/ Cynical, discordant, strangely therapeutic...

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what the hex 05 Jan 2020

...and relevant

I'm seeking refuge from world news in Radiohead's Hail to the Thief album (2003)

The Hail to the Thief lyrics were influenced by what Yorke called "the general sense of ignorance and intolerance and panic and stupidity" following the 2000 election of US President George W. Bush.[22] He took words and phrases from discussion of the unfolding War on Terror and used them in the album's lyrics and artwork.[2] He denied any intent to make a "political statement" with the songs,[2] and told the Toronto Star: "I desperately tried not to write anything political, anything expressing the deep, profound terror I'm living with day to day. But it's just f*cking there, and eventually you have to give it up and let it happen."

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Stichtplate 05 Jan 2020
In reply to what the hex:

I like Radiohead, but God save us from muso lovies.

"I desperately tried not to write anything political, anything expressing the deep, profound terror I'm living with day to day. But it's just f*cking there, and eventually you have to give it up and let it happen."

Get to f*ck. Also from 2003, some people with an actual claim to 'deep and profound terror' as a result of Bush and Blair's war.

https://www.theguardian.com/world/2003/jun/26/iraq.jasonburke

Bit of a contrast with a cosseted multi-millionaire, quaking in his boots while safely tucked up in his Surrey mansion.

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Pursued by a bear 05 Jan 2020
In reply to what the hex:

Strange quote that, given that the album's title and first track (at least) are explicitly about the US presidential election that came before its release.

Their best album by some distance though.

T.

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what the hex 05 Jan 2020
In reply to Stichtplate:

Well that link snapped me back to reality!

Thom Yorke is bloody talented though (although he does look rather odd) maybe this is the root of his angst? 

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Stichtplate 05 Jan 2020
In reply to what the hex:

> Thom Yorke is bloody talented though (although he does look rather odd) maybe this is the root of his angst? 

Totally agree on the talented bit, but there's loads of odd looking bods round my neck of the woods and most of them aren't wailing and gnashing their teeth at imaginary terrors. Perhaps he's just fully bought into the 'sensitive artiste' stereotype?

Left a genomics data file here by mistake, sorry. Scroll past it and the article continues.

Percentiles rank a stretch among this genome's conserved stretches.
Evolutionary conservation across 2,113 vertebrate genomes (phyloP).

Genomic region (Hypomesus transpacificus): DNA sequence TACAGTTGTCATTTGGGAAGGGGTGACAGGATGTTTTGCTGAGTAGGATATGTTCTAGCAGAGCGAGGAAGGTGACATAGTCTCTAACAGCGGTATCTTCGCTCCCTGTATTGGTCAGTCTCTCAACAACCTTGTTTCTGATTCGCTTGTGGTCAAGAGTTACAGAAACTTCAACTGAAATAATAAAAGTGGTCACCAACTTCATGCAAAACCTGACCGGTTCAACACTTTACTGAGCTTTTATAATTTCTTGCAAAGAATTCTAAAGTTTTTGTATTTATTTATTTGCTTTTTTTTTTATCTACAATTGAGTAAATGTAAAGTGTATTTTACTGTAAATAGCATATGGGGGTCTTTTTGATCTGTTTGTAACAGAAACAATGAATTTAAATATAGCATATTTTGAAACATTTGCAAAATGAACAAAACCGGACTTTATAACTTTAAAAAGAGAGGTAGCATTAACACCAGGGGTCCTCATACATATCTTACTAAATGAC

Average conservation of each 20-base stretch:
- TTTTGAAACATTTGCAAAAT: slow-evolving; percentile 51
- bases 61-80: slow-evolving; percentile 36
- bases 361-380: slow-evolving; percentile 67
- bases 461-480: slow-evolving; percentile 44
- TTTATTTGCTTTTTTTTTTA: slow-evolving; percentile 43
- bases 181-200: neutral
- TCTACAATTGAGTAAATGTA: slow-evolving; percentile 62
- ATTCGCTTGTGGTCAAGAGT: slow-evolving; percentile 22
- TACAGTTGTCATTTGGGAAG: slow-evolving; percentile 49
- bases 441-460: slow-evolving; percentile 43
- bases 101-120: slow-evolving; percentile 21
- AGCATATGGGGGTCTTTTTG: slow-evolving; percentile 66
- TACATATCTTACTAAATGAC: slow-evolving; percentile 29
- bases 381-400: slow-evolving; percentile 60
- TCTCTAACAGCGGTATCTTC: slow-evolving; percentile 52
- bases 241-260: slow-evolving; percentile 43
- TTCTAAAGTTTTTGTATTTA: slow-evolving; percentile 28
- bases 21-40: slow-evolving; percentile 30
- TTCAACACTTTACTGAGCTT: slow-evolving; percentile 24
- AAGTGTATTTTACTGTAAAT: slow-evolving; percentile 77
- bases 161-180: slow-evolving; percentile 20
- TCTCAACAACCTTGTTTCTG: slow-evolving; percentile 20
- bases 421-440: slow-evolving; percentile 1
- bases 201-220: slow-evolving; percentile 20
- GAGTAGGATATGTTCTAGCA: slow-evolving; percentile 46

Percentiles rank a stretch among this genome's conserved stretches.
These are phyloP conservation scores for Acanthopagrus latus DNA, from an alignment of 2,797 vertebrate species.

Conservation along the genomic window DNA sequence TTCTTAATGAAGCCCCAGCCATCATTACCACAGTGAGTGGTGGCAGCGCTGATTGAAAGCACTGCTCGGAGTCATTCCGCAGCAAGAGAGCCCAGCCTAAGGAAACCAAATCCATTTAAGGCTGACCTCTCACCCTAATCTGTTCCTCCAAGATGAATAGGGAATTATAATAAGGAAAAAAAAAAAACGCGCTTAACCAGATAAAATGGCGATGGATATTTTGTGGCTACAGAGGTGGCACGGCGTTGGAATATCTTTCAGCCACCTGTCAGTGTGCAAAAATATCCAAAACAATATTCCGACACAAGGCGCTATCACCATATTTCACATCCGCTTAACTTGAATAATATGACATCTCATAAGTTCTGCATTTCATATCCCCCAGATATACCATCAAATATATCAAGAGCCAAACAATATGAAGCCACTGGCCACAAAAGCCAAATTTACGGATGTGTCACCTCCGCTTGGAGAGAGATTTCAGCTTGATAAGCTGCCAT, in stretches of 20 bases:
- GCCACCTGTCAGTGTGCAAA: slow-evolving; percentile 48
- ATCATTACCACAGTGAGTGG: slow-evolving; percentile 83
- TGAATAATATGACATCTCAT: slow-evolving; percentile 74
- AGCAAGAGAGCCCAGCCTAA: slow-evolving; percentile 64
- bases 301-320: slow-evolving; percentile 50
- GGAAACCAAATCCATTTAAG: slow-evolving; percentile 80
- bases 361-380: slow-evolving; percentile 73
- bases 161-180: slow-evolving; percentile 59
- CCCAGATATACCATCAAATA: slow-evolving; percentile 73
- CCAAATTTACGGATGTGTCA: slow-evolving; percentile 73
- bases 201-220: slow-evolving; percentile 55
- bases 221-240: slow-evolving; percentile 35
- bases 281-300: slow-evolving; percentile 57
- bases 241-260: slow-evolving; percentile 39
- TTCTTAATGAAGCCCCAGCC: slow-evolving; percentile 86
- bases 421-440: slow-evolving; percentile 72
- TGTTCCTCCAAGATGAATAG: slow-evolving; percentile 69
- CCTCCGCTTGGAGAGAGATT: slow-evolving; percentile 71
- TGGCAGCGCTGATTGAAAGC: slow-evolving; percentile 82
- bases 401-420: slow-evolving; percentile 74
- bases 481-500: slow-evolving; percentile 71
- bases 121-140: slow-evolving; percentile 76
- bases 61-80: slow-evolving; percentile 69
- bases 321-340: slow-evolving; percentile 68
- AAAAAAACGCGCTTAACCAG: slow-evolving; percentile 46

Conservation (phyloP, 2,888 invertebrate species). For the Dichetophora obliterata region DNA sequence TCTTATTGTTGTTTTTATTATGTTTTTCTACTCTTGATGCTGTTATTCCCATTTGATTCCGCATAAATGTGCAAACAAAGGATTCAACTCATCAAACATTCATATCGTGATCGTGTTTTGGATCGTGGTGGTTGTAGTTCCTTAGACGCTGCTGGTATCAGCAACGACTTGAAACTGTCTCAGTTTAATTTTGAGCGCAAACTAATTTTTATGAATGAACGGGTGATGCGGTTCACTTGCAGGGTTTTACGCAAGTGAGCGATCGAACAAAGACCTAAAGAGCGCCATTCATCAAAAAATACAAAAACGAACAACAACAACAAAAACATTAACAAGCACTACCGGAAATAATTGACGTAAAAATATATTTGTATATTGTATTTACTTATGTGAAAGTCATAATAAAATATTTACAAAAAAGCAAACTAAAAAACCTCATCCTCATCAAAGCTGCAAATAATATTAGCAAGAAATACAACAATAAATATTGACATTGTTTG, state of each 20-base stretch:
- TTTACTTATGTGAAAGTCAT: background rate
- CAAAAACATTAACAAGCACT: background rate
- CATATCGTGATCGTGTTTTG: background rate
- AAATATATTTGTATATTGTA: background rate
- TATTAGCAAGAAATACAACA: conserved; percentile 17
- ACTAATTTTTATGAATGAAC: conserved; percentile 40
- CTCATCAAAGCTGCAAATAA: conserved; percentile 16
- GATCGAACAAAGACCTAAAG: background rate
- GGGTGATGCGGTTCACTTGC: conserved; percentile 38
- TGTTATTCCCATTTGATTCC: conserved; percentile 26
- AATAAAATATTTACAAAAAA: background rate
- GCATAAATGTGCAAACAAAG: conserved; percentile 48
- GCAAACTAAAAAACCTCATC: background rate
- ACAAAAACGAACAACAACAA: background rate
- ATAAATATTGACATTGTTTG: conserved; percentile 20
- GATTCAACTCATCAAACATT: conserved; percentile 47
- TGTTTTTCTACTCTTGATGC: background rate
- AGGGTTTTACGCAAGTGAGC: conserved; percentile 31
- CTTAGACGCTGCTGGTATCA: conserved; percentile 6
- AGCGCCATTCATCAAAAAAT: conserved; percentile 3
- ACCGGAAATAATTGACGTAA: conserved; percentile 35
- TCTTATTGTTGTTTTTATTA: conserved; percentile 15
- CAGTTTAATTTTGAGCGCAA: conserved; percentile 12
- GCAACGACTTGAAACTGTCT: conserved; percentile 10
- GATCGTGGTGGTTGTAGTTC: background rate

Whatever. To my ears it just makes him sound a bit of a tosser.

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pasbury 05 Jan 2020
In reply to Stichtplate:

What a warped response!

Should Mr Yorke stop writing now he has money in the bank?

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pasbury 05 Jan 2020
In reply to Stichtplate:

> Whatever. To m ears it just makes him sound a bit of a tosser.

But your ears are under six inches of sand.

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what the hex 05 Jan 2020
In reply to pasbury:

> But your ears are under six inches of sand.

Van Gogh sliced off his ear before presenting it to a local prostitute, I bet he was a lovie too. Pah, artists eh!

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Blue Straggler 05 Jan 2020
In reply to pasbury:

> Should Mr Yorke stop writing now he has money in the bank?

No. But charges of being a bit of a “luvvie” are reasonable (and could be levelled at a lot of successful artists). Thom has always seemed a bit contradictory, gong back at least as far as the whole “we won’t play Creep cos it makes us one-hit-wonder performing monkeys” and then playing it when it suited (and of course agreeing to change the f-word not just for Top of the Pops but actually on a studio “radio edit”). 

Around OK Computer’s promotion he went along with the “anti technology” vibe of the album, saying that every single time you survive a journey by car, you should celebrate....but on either some tour or the recording of Kid A, Ed O’Brien was waxing lyrical about cruising up and down the Sunset Strip in convertibles; maybe Thom just hid in a bunker though ?  

Post edited at 20:53
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Timmd 09 Jan 2020
In reply to Stichtplate:

> I like Radiohead, but God save us from muso lovies.

> "I desperately tried not to write anything political, anything expressing the deep, profound terror I'm living with day to day. But it's just f*cking there, and eventually you have to give it up and let it happen."

> Get to f*ck. Also from 2003, some people with an actual claim to 'deep and profound terror' as a result of Bush and Blair's war.

> Bit of a contrast with a cosseted multi-millionaire, quaking in his boots while safely tucked up in his Surrey mansion.

It could be seen in a 'What does he have to feel terror about?' way, and that'd be valid. On the other hand. because we're all different, one person feeling 'a deep and profound terror' at a doofus like George W Bush being elected president, isn't outwith of the boundaries of the human experience, you might say. I'd probably put it as 'something concerning which I try not to think about', but I'm not an emotionally expressive and successful musician. Obviously, any terror he talks about feeling wouldn't be like being a soldier - I think some people are just 'Very feeling feely people'. I know of one or two through my more alternative/hippy friends, and their reactions to some things can surprise me.

Post edited at 01:15
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